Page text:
Document Type

Journal Article

Department/Unit

Department of Biology

Language

English

Abstract

Endotoxins are common indoor biocontaminants. Their levels have been shown to link to many sources and factors. One of them is cockroach infestation but the role of cockroaches and contamination mechanisms are unclear. We hypothesized that not only is cockroach infestation a sign of poor hygiene, but it also contributes to indoor endotoxins via fecal contamination. In this study, different cockroach species were caught in homes. The endotoxin and allergen levels and their ratios in cockroach feces were determined. To estimate the amount of indoor endotoxins that originated from cockroaches, a new approach of using these new cockroach endotoxin and allergen ratios to compare with environmental data was employed. We found that Supella (S.) longipalpa, Periplaneta (P.) australasiae, and Blattella (B.) germanica were dominant in homes. On average, P. australasiae feces had a higher level but greater variation of endotoxins. B. germanica feces had the highest levels of allergens measured. Depending on environmental bacterial load and the type of cockroaches present, cockroach endotoxins in the environment may vary greatly. Cockroaches directly contribute to indoor endotoxins rather than just being a sign of poor hygiene. The type and extent of cockroach infestation should be taken into consideration when assessing and remediating indoor endotoxin contamination.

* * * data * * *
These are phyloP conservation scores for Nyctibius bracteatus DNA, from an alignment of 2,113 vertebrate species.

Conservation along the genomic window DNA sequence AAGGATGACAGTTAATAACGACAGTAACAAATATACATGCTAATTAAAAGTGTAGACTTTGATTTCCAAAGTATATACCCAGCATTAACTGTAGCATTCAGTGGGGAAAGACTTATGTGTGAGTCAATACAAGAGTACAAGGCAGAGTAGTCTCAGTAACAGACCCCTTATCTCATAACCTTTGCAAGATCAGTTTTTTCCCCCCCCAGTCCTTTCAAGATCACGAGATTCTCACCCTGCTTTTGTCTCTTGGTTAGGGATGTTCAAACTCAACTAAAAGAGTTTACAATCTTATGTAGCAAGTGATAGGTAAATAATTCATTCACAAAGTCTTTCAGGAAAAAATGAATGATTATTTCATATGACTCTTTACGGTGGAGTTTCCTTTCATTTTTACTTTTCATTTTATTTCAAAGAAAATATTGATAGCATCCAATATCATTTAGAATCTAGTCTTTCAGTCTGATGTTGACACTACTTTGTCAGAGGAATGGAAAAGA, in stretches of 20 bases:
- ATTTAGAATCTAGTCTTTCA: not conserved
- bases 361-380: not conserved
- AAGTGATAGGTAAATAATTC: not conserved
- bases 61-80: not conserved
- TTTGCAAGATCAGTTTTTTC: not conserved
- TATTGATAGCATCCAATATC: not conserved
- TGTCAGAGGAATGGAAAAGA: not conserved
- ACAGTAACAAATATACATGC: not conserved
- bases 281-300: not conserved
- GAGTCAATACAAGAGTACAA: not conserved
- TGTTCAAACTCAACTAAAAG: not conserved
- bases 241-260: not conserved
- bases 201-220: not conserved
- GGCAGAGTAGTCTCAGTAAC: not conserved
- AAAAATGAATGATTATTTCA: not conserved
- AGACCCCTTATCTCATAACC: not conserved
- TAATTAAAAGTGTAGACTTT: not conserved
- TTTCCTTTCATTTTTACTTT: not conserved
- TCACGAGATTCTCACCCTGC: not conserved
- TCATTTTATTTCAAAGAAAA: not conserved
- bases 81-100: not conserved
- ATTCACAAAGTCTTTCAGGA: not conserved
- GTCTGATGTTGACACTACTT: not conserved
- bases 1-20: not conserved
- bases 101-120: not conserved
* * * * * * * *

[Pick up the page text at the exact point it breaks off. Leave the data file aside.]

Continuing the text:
Keywords

endotoxins, cockroaches, indoor hygiene, environmental assessment

Publication Date

1-2017

Volume

14

Issue

1

Start Page

91

Publisher

MDPI

Peer Reviewed

1

Copyright

This work is licensed under the Creative Commons Attribution 4.0 International.

Funder

Hong Kong Baptist University Faculty Research Grant (FRG2_12-13_068)

DOI

10.3390/ijerph14010091

Link to Publisher's Edition

http://dx.doi.org/10.3390/ijerph14010091

ISSN (print)

16604601

ISSN (electronic)

16604601

Included in

Biology Commons

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